How the Ad Council Created Dozens of Coronavirus PSAs in a Pinch

The campaigns feature stars of popular TV shows, Elmo and more

a woman and elmo
The Ad Council has partnered with dozens of media companies and government agencies to produce coronavirus-related PSAs. Ad Council

While the Ad Council is no stranger to crisis—it was founded during World War II, after all—the coronavirus pandemic has created unprecedented challenges for the country’s leading producer of public service communications.

The nonprofit was an early adopter of the work-from-home recommendation, sending everyone home on March 11 to work remotely until further notice. That weekend, things really started to heat up.

“We understood very quickly that the country really was going to need critical, urgent, vetted and research-based messaging,” said Ad Council president and CEO Lisa Sherman.

After receiving messaging points from the Centers for Disease Control and Prevention on Friday, March 13, the Ad Council went to one of its partners, NBCUniversal, with a plan for creative assets.

Working long hours through that weekend, the team had a first batch of PSAs ready to go by Monday focused on high-risk populations and those closest to them. Over the next few days, the Ad Council had garnered more than $4 million in donated media support.

Since that first crazy weekend—the same weekend South by Southwest was canceled—the nonprofit has produced four unique campaigns working with dozens of partners across the media and industry as well as government agencies, the White House, and digital and out-of-home partners. They include Sesame Street’s Elmo singing a new song about hand washing, spots featuring the White House’s response team and a slew of celebrity cameos.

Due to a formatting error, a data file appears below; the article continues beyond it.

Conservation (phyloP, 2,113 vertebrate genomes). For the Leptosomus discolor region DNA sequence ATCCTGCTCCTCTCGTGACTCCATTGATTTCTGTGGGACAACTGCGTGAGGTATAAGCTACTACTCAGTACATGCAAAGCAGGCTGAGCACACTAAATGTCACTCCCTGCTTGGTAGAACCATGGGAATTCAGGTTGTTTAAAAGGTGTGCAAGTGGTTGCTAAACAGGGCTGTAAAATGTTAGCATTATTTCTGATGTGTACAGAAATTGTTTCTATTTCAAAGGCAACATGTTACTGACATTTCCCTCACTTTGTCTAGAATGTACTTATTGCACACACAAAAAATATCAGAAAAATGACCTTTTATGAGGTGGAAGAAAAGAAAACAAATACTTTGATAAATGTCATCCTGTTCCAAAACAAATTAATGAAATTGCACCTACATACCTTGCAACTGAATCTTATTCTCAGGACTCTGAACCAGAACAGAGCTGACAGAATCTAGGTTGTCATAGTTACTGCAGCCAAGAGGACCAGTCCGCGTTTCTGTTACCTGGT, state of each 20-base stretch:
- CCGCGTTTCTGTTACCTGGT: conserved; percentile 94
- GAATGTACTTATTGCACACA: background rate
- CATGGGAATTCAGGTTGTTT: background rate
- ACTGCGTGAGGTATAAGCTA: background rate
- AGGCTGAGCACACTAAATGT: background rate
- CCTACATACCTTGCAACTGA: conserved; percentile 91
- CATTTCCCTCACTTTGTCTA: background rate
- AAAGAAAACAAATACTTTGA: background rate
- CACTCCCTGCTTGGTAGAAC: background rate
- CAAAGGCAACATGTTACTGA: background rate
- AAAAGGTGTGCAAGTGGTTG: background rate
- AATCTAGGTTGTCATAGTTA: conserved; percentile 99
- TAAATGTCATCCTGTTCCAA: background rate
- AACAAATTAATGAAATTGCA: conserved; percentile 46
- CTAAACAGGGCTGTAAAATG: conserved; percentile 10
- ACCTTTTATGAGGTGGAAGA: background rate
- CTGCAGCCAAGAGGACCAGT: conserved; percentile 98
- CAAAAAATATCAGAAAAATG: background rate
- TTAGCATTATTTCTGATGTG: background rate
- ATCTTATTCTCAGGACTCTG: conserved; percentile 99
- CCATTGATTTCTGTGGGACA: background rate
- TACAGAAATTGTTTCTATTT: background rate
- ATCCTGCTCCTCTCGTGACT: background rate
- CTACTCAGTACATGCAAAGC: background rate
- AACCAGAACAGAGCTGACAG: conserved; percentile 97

This week, the Ad Council dropped the latest installment of its #AloneTogether campaign in partnership with ViacomCBS. The spot features homemade videos from stars from The Circle and Love Is Blind, two Netflix shows that were gaining popularity during the beginning of the coronavirus pandemic and kept rising as people increasingly holed up in their homes.

Next, the Ad Council is working to focus more of its #AloneTogether messaging to highlight the specific risks related to mental health during quarantine, said Sherman, for both those stuck inside their homes struggling with the effects of social isolation and those in essential industries that are getting worn down by the fear of facing higher risks every day they go to work.

“The mental health issues that we are currently facing and will continue to face are critical,” Sherman said. “And so we’re pivoting some of our work.”

The Ad Council is also pivoting several other ongoing campaigns to coronavirus-specific messaging, like those relating to hunger, caregiving and fighting bias. “Food insecurity and hunger is a bigger issue now than it was three weeks ago,” Sherman said. The same is true with caregiving, especially for older people who are at a higher risk during the pandemic. The Ad Council is working with longtime partners AARP and Feeding America to shift those ongoing campaigns to messages specifically relevant to this moment.

The nonprofit also has coronavirus-specific anti-discrimination messaging in the works as part of its Emmy Award-winning “Love Has No Labels” diversity and inclusion campaign. “I think there have been some issues around the way this has been characterized, targeting certain communities,” Sherman said. With “Love Has No Labels,” the Ad Council hopes to be able to address those issues with an anti-discriminatory message.

The Ad Council will be also be rolling out campaigns in the next week or so in partnership with WWE, featuring several of the network’s entertainers—one of the nonprofit’s latest partners to jump on board to help with messaging that’ll keep Americans safe and healthy during this crisis.

“The generosity and the talents and the commitment is just so heartening, because we have such an ability as an industry to do good,” Sherman said. “We are going to save lives because we were out there so quickly with some of those messages, and we’ll continue to roll them out. And at the end of the day, that’s how we measure success for ourselves.”

@klundster Kathryn Lundstrom is Adweek's breaking news reporter based in Austin.